Creating Community in Learning Environments

 Hi Teachers and Religious School Board members,

In light of the conversations we’ve been having about how a caring

community can prevent/reduce/offset bullying, I wanted to share this

article that just came to me from the Lifelong Learning specialists at the Union for Reform Judaism.

–Lisa

Creating Community in Learning Environments

Teach students, not subject matter. Look at the student as a whole

person, with a life outside the classroom. Care about your students’

interests and lives. It is a productive use of time to talk to

students about their lives. Be around before or after class or during

non-programmed time so that students can talk to you. And don’t forget

about your students after the class ends. Send emails or call just to

say “hi” or “Shabbat Shalom.”

Create a welcoming environment. Write a short personal note to your

students. It’s hard to feel welcome when you’re lost; use clear signs

to help people find key places. Create a central bulletin board with

pictures of teachers, synagogue staff and students. In Pirkei Avot

1:15, Shammai taught, “Greet all people with a cheerful countenance,”

so don’t forget to smile! Reinforce the message that you appreciate

all of your students, that each child is a gift.

Devote time to learning names throughout the class. Include activities

that help students get to know one another and help you get to know

the whole person. Create a class directory and be sure every student

has a buddy to check in with on class work or missed assignments. With

adults, distribute name tags or name tents for every class.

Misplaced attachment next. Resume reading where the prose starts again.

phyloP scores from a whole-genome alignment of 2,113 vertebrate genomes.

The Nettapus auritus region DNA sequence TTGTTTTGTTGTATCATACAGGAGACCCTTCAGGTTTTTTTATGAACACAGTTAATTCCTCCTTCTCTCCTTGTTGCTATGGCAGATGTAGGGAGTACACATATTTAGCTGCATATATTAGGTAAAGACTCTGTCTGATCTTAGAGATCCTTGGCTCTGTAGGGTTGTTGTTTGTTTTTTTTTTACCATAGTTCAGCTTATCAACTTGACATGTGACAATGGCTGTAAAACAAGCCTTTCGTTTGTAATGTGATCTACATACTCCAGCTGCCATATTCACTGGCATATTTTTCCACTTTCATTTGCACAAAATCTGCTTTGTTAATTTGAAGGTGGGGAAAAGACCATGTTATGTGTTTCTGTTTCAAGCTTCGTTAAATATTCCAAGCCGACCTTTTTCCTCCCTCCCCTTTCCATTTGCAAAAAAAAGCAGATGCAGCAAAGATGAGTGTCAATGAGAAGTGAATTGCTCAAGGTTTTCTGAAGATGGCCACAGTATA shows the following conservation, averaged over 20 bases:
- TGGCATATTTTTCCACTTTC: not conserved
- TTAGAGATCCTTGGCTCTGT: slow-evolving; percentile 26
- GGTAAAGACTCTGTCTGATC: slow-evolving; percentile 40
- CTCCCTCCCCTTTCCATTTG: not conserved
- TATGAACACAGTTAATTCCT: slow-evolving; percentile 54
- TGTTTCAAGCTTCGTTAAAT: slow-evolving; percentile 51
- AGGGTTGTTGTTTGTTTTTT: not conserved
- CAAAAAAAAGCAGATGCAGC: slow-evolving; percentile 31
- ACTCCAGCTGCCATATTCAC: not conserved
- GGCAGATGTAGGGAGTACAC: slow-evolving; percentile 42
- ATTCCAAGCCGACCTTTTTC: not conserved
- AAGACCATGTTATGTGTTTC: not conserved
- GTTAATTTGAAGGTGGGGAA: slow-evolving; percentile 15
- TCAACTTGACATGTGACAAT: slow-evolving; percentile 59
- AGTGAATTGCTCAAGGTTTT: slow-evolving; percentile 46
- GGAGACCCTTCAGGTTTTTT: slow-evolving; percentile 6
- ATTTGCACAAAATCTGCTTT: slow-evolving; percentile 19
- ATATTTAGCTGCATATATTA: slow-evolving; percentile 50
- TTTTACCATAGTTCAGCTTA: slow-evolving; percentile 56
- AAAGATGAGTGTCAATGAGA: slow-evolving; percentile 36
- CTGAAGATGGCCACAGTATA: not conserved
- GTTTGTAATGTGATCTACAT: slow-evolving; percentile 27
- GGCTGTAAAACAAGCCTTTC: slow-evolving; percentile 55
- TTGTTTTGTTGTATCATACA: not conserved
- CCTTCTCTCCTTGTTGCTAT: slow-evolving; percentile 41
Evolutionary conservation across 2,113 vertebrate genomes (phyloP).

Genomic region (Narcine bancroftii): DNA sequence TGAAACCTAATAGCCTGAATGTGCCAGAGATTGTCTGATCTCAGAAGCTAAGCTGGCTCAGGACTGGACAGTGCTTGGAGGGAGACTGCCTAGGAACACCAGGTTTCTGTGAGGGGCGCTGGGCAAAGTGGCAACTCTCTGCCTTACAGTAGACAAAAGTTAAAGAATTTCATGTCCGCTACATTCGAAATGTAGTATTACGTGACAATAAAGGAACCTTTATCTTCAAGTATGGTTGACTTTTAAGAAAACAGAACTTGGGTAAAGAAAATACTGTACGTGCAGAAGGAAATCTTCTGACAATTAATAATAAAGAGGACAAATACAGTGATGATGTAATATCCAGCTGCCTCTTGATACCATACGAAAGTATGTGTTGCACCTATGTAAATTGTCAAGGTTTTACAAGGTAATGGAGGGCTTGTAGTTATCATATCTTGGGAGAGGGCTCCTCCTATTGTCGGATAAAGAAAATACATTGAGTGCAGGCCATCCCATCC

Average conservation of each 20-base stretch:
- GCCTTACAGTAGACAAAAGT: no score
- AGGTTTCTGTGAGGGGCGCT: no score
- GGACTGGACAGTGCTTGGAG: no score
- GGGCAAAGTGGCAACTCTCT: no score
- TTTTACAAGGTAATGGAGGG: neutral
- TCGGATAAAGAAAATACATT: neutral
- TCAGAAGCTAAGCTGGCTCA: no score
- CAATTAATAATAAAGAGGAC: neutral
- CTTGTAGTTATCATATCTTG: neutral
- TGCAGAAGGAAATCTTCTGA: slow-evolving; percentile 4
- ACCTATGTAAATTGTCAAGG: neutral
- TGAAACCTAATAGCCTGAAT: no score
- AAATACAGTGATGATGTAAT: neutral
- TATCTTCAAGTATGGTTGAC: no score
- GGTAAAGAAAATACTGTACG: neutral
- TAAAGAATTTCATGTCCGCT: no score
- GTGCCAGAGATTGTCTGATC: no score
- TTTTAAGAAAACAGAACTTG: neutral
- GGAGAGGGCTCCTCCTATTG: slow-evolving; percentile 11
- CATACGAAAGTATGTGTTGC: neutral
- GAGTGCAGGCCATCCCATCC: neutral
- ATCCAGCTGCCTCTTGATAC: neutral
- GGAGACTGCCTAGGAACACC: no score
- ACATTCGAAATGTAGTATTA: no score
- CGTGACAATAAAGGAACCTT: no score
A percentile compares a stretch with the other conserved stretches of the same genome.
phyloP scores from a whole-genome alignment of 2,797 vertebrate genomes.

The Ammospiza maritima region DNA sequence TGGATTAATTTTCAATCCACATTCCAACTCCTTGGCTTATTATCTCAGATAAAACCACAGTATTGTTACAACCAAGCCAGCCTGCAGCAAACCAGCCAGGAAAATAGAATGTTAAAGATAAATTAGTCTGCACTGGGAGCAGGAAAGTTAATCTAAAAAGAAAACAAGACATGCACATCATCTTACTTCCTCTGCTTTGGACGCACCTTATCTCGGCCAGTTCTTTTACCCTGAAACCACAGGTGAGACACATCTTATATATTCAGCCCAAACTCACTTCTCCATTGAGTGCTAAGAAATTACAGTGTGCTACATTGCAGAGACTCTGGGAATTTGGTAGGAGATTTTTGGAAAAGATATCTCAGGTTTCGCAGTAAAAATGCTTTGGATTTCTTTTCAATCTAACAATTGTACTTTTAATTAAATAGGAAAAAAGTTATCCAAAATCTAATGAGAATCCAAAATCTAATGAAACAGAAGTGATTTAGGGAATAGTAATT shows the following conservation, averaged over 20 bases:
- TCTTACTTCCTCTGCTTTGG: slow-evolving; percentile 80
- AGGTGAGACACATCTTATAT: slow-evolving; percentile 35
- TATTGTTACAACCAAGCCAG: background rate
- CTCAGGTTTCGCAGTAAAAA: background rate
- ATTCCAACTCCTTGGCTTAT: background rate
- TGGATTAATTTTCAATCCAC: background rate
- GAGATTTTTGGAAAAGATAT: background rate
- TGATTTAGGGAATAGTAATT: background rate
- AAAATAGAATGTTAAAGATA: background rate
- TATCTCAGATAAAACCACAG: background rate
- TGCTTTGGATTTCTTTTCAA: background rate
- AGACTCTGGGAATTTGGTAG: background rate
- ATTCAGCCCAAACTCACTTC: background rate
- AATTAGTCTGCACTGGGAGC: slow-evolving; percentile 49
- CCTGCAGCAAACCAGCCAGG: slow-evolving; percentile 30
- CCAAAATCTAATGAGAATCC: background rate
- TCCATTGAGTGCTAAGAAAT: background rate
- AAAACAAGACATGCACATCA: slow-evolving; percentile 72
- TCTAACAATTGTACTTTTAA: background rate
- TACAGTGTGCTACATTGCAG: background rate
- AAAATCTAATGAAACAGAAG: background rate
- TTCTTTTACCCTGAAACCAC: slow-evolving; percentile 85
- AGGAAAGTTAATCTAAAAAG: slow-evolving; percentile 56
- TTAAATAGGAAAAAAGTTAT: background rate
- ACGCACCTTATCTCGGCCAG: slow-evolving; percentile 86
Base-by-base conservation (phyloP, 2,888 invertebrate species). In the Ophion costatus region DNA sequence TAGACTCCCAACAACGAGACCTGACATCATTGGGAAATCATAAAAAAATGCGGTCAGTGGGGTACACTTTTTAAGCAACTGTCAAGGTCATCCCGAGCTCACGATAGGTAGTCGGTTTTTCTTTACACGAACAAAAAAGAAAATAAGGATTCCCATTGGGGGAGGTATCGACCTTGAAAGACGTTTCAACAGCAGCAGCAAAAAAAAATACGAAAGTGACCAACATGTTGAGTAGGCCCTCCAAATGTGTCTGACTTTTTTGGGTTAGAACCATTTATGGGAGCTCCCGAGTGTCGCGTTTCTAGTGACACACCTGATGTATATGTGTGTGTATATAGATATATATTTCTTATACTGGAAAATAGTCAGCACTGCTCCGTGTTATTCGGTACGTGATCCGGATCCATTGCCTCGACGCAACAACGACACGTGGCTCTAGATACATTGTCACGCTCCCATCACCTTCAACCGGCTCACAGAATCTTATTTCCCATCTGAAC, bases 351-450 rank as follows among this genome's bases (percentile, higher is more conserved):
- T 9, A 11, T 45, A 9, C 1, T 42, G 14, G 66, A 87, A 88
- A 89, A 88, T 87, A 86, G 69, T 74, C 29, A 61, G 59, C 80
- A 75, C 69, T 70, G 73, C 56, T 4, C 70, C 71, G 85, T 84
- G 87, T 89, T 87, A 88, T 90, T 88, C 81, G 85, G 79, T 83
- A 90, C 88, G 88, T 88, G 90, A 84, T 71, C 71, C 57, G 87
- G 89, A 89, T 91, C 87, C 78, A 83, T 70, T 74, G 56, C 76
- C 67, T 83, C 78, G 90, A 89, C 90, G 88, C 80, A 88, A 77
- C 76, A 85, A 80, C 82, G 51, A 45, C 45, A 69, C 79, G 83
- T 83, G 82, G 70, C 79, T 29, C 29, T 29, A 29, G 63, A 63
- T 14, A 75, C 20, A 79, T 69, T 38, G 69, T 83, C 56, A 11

Celebrate the Shehecheyanu moments in the students’ lives—from losing

a tooth to getting a promotion. With the assistance of the caring

committee, learn about the celebrations and the sorrows in each

student’s life. Help organize parents and children to respond in

Jewish ways, like paying shivah calls, sending cards, bringing meals

or sending a mazal tov. You may include a short prayer service at the

beginning or end of each meeting to help recognize these moments.

Keep track of your students’ Jewish journey. Students can create a

personal Jewish snapshot by writing letters to themselves about their

Jewish learning, memories, experiences and questions. For example,

mail one copy to them in the fall; put another copy in the rabbi’s

bar/bat mitzvah file; keep a third copy to send them just before they

start college, along with information about how they can maintain

their Jewish connection in college. For older students, collect

letters at the beginning of the course, summer or year and send them

at the conclusion. In this way, their progress along their Jewish

journey is tracked and the message that they are cared about is

reinforced over again.

As so often when you allow spirit to direct you wonderful things occur.  I was sent this article by Reverend Felecia Mulvany.  She and I had been discussing the bullying issues that are so prevalent at this time and the article moved her.  I like it so much I emailed Rabbi Lisa Levenberg to ask for permission to blog it on our UCM Blog.  Through our wonderful emails Rabbi Levenberg let me know she was not the original author but would ask permission for it to be blogged by us.  Thanks to her effort we were given permission by Wendy Grinber, RJE at the Union for Reform Judaism and the original authors name Joan Carr, RJE.  Below you will find links to the Union for Reform Judaism and Rabbi Levenberg.

I would like to thank Joan Carr for writing a great article, Wendy Grinberg for allowing us to post it and Rabbi Lisa Levenberg for going the extra mile to do the research needed for the permission to post.  All of us at UCM believe it is through this type of outreach in religious communities of all faiths that many problems may be solved.

Reverend Angela DeBry, H.H.D, D.D.

They may reprint if they give credit to the Union for Reform

Judaism. They can link to the full article on page 8 of Torah at the

Center, Vol 10, No 3. This credit was inadvertently left out.

Union for Reform Judaism

Serving Reform Jewish Congregations in North America

212-452-6734

www.urj.org

wgrinberg@urj.org 

Rabbi Lisa Levenberg, Educator

Congregation Shir Hadash

20 Cherry Blossom Lane         

Los Gatos, CA 95032

(408) 358-1751 x 3

http://rabbilevenberg@shirhadash.org

follow me on twitter: rabbilevenberg

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